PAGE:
The colored regions help us understand the risk we’re taking when making a decision. The green area contains 67 percent of the area in the distribution, and this tells us there is a 67 percent chance that the new software is better than the current software. We can also see that there is a 15 percent chance the two versions are equivalent (new software better but by less than 5 percent per the PM), and an 18 percent chance that the new software is actually worse in spite of the fact that it performed better in testing.
By understanding the information described above, the PM can make a risk-aware fielding decision by weighing the potential for fielding a better software against the risk of spending resources to field equivalent or inferior software. At a high level, there are three options:
- Field the new software with a 67 percent chance that it improves probability of detection by at least 5 percent and some potential for at least 28 percent improvement. The risk is that the PM will spend possibly substantial resources to field the software while accepting a 33 percent chance that Soldiers are receiving software that either degrades or does not sufficiently improve performance.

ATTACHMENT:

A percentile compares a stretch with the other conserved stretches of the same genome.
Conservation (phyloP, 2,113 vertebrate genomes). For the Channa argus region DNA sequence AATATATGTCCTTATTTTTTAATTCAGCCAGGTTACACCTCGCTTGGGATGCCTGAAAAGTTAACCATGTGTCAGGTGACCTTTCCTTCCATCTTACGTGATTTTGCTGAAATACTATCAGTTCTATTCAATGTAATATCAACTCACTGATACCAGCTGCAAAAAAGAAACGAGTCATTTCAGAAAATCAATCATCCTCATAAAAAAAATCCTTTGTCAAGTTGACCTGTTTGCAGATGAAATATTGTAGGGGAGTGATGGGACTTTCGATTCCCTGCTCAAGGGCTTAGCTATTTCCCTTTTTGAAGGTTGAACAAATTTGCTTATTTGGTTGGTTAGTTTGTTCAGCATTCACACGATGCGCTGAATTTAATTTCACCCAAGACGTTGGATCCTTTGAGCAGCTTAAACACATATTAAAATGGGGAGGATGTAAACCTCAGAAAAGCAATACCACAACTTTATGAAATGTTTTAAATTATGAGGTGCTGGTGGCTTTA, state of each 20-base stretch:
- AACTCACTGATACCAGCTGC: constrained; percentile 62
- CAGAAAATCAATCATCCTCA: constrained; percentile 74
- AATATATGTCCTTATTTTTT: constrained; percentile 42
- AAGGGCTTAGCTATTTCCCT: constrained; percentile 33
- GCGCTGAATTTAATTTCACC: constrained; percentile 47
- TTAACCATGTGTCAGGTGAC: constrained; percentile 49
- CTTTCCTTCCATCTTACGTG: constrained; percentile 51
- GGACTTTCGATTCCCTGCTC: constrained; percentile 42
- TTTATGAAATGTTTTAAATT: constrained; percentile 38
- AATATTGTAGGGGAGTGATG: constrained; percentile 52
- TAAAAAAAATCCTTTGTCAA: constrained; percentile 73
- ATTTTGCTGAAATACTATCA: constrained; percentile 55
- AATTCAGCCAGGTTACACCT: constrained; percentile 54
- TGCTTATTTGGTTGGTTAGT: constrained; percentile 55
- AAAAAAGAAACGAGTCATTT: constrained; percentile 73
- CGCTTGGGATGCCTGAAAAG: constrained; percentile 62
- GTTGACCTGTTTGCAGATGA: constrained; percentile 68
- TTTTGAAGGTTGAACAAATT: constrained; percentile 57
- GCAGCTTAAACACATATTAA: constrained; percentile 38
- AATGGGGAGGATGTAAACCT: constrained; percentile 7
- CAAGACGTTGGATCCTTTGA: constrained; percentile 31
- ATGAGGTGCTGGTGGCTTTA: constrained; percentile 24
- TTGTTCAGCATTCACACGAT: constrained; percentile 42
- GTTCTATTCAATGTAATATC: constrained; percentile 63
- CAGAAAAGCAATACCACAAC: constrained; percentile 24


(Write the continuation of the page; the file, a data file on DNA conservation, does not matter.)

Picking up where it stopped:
- Continue with the currently fielded software, save the cost of fielding and accept a 67 percent risk that Soldiers are not receiving improved software.
- Spend time and other resources to collect more data to more accurately understand the actual improvement provided by the new software.
The actual decision the PM would make could also depend on other factors and isn’t important for now. The point is that by quantifying the risk of fielding an inferior system or failing to field an improvement, the PM can weigh these risks against the cost of fielding, the cost of collecting additional data and other factors. The PM can also clearly communicate these risks to other stakeholders so that everyone understands the risks being taken. It is important to note that a common understanding of risk can significantly improve the ability of an organization to be more risk aware. This includes enabling an organization to constructively learn from failures instead of punishing them.
The example above shows one of many ways statistical analysis can be used to communicate uncertainty and risk. Using statistical analysis to quantify and understand risk clearly allows for a more risk-aware decision than simply choosing the new software because it had a 10 percent greater success rate during testing. While truly understanding risk can make a decision more difficult (even gut-wrenching), we owe it to our Soldiers to understand the risks involved when making decisions that affect them.
NOT ALL DATA IS CREATED EQUAL
While the focus of this article is on the importance of considering risk when making a decision, it is necessary to note the importance of the way we determine how much and what specific data to collect.